Today was Katrina's pediatric allergist appointment.
The doc said the hives episode probably wasn't food-related, especially since the suspect food (yogurt) has since been re-introduced with no incident, and also given the length of the episode and how it gradually declined across that 3-1/2 weeks. Hives are an immune response to something, and we'll probably never know what -- just some random viral infection.
Actually, I'd concluded that the rash she had the day before I gave her the first yogurt was unrelated, but now it seems the rash supports the random-infection theory, and the yogurt was the red herring.
But since we were there, we tested her for dairy and peanut reactions. She got 4 pricks on her back, for control (C), histamine (H), peanut (8) and dairy (12). (I am very, very glad her brothers weren't there to see the nurse write on her back -- that'd have give my Magic Marker Monsters all sorts of ideas!!)
And, to my great dismay, she reacted to the peanut, as you can see from the puffy area next to the 8.
The allergist said this doesn't mean she's allergic, but she is predisposed (I wish I could remember his exact words). So, when she's a year old, we'll take her for a blood test, and depending on the outcome of that, we might introduce a "peanut challenge" in the office, if the blood test indicates a high risk of a bad reaction.
Meantime, there's no reason for me not to have peanut butter. He said that small bits of exposure could actually help her desensitize to it, and I recall my sister trying something like that with my food-allergic nephew (though time ultimately was the best solution, to some things). Katrina certainly has had minor contact with peanuts, mostly from peanut-butter-face-finger-smeared brothers giving her kisses when I had the nerve to turn my head. But, other sources say that allergies develop from exposure, rather than immune response developing from exposure. Obviously it's much more complex than that, and not one-size-fits-all. I'm lost.
Katrina was charming as ever, delighting every information-booth staffer, receptionist, nurse and medical technician we talked to. At least two people mistook her for a boy today (blue pants I guess?), so it's not just the girl factor. People just like being smiled at by babies. Actually, people just like being smiled at -- but only babies smile at any random person for no apparent reason.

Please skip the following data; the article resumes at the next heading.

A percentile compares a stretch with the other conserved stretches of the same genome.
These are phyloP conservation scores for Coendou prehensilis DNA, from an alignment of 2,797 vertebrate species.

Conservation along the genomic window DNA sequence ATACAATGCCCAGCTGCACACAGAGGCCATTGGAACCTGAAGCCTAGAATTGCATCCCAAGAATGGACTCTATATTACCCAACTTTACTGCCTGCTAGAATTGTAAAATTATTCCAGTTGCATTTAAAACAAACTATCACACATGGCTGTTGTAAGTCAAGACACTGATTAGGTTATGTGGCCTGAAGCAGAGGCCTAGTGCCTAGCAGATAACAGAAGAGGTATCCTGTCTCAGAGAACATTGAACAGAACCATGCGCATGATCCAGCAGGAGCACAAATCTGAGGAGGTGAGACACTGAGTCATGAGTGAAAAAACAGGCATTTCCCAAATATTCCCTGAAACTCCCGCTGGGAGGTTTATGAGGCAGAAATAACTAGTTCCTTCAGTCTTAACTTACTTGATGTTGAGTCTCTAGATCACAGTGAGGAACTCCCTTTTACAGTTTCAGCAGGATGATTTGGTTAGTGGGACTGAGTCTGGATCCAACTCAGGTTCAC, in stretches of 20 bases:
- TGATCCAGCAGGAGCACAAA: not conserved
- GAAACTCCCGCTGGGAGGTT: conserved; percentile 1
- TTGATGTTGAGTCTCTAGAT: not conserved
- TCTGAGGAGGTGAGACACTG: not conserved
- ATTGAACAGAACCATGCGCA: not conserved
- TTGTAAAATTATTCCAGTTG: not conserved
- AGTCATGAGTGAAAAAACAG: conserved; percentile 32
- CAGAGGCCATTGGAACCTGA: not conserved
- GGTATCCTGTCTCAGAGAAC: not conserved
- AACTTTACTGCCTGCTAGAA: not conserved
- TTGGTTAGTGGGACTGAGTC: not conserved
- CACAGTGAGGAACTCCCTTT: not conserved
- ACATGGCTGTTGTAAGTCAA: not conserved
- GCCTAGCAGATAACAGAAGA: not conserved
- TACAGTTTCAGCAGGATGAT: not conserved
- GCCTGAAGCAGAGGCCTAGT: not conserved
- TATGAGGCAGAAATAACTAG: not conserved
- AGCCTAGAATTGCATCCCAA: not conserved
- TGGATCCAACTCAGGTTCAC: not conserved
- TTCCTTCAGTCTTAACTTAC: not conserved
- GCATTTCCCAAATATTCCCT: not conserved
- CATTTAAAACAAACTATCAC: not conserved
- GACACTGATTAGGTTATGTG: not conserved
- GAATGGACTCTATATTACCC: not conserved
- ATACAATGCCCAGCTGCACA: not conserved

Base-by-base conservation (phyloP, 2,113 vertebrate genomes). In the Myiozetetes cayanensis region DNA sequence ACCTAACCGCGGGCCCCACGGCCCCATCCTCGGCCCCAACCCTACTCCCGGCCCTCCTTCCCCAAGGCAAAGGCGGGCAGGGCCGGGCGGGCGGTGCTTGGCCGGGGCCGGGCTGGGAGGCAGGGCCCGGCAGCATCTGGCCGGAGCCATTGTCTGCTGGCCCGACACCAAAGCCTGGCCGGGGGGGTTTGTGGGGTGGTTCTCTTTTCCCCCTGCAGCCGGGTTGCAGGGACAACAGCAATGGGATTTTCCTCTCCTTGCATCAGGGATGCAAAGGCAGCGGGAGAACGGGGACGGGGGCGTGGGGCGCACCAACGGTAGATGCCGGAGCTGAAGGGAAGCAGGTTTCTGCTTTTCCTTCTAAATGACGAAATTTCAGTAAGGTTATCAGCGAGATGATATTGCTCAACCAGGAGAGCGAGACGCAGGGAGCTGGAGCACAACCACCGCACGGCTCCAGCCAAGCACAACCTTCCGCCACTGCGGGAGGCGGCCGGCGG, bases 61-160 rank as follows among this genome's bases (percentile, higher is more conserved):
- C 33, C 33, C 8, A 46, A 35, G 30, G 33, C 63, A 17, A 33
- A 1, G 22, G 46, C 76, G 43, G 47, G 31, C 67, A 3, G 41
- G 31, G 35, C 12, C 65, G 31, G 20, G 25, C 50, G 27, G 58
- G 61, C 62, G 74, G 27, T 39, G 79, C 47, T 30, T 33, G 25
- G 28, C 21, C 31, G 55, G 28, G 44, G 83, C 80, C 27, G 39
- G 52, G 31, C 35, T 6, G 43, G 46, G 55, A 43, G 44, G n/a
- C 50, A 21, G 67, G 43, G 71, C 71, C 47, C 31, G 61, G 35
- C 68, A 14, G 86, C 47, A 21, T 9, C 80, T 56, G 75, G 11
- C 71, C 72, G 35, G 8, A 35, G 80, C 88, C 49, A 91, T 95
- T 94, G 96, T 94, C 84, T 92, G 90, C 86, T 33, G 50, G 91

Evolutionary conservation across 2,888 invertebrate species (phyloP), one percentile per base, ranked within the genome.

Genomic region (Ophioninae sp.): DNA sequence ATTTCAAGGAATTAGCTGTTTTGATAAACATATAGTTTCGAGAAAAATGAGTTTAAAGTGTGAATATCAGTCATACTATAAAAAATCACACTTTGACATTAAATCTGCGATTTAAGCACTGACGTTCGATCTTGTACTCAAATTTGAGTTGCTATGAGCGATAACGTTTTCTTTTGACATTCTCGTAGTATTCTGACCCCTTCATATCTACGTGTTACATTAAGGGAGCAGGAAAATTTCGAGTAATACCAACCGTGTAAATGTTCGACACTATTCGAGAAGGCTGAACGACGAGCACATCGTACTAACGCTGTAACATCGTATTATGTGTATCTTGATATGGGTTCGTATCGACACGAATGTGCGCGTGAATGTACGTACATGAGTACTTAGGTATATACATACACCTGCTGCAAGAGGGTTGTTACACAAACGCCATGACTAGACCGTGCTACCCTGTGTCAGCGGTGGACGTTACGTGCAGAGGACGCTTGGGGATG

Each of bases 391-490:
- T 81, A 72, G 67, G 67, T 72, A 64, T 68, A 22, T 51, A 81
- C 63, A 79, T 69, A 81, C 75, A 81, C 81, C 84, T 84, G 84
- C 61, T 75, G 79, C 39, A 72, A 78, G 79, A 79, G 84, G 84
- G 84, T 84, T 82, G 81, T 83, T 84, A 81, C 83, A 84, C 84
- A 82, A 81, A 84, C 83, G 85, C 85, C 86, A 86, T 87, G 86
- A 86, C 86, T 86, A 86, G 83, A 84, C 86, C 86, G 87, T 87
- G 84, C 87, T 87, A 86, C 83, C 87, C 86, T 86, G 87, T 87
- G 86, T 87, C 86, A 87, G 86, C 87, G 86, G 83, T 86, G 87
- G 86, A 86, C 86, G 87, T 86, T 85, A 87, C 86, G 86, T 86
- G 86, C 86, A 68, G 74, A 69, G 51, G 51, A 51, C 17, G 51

Even though Katrina was ready for a nap by the time the back-pricking started, she didn't cry. Then I had to entertain her for 15 minutes sitting on the table, without being able to pick her up. Not easy! But, it was. A game of peek-a-boo had her in giggle fits, and the tissue paper covering the table was crinkly and breezy and great to bat at and chew on.
Predictably, she fell asleep in the car on the way to Tonya's, and woke up when I pulled her out of the car at Tonya's, but went right back to sleep in the pack'n'play at Tonya's. Such a darling baby.
I just realized today that our summer schedule doesn't leave me time alone with any of the three. I've really enjoyed the schedule transition that left me alone with Gabriel in the afternoons, actually, and I really wish I had time alone with Katrina. During her naps, I'll have some time alone with Julian on Wednesdays, but that's not quite the same thing. Still, self-centered as I am, what matters the most to me is time alone with just me, which is what our summer schedule is actually centered around. I don't really need all day though...sometime around 2-3pm, I'm ready to see them. I'm really going to like school days.
Betsy put it very well today, regarding having 3 kids: it's not the oldest one, and it's not the baby -- "It's the three-year-old!" Oh man, I hear it! I feel it! I live it! And it hurts!